It’s strongly advised to wear a mask and gloves before handling the bird; they might be carrying bacteria on their skin or could be hosting a disease.
It’s important to wash your hands thoroughly after finishing the process. Additionally, be careful when handling injured grown birds, they can bite or scratch you.
The simplest answer is that it fell from the nest, but it also may have fallen due to a predator trying to take it away!
Additionally, mother birds sometimes would throw a deceased, or weak bird, from their nest. Not all the birds in the nest survive. Sadly, nature can be cruel sometimes.
If it’s a fledgling, there’s a chance it’ll be able to reach back to the nest by hopping and making small flights from branch to branch. If it’s fortunate enough to not get spotted by a predator.
However, the fledglings are still too young to be able to feed themselves or make long flights. If you spot a generally weak fledgling, you can put it back in the nest to have a better chance of surviving.
Unfortunately, nestlings have no capability of flying or feeding themselves. So, if not helped by anyone, it will become a prey or die out of the hanger.
In some cases, if the mother hears the sound of her offspring, it will fly to it and feed it. Birds can recognize the voices of their babies.
The sad thing is that even if the bird doesn’t fall from the nest, it’s not guaranteed that it will survive in the nest. Birds’ survival rates are around 46% to 74% due to extreme weather conditions, starvation, or diseases.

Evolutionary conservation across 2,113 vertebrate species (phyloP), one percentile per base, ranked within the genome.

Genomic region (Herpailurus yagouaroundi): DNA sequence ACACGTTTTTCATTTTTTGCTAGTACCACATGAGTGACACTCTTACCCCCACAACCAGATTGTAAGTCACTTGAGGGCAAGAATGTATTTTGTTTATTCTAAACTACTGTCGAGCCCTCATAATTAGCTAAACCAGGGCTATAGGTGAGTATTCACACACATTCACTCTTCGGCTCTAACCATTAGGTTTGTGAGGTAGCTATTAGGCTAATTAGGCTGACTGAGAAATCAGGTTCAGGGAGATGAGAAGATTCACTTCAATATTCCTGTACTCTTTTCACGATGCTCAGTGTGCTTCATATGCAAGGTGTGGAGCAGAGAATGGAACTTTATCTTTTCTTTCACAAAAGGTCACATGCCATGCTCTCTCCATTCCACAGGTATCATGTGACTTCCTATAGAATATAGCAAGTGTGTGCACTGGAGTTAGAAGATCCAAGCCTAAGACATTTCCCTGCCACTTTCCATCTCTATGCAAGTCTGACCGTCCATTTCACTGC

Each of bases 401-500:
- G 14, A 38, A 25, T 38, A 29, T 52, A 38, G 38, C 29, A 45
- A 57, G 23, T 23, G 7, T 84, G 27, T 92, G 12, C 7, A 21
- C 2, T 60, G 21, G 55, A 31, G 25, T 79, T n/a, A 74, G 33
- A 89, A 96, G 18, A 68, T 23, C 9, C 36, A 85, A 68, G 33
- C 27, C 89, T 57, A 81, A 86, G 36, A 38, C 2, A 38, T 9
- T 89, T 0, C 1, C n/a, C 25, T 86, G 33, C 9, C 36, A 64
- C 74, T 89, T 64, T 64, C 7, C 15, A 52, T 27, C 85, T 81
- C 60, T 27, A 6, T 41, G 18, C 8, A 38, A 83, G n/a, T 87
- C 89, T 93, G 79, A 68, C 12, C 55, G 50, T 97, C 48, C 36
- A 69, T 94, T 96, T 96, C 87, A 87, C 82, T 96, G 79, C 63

You should always contact a licensed wildlife rehabilitator or a vet; taking care of a bird is not a simple thing to do, even for experts.
Author Note: Additionally, you can’t raise a wild bird. It’s illegal in most states and you’ll not be able to meet all their needs. They should be out there in nature!
They also might be carrying diseases that can be transmitted to you.
Birds aren’t physically strong enough to carry their babies. While waterfowl birds usually carry their offspring on their backs while swimming, it’s rarely seen that birds carry their babies while flying.
If you spot a nestling on the ground, place it back in its nest, and if it’s a fledgling you should leave it as it’s learning to fly and can hop back to the nest.
If the bird is injured or its parents didn’t come back, call the local wildlife rehabilitators or take it to the vet as soon as possible.
Don’t try to take care of a young or injured bird; it requires an expert. Additionally, keeping wild birds is against the law.
It’s advised to always wear gloves before touching a wild bird and to wash your hands afterward.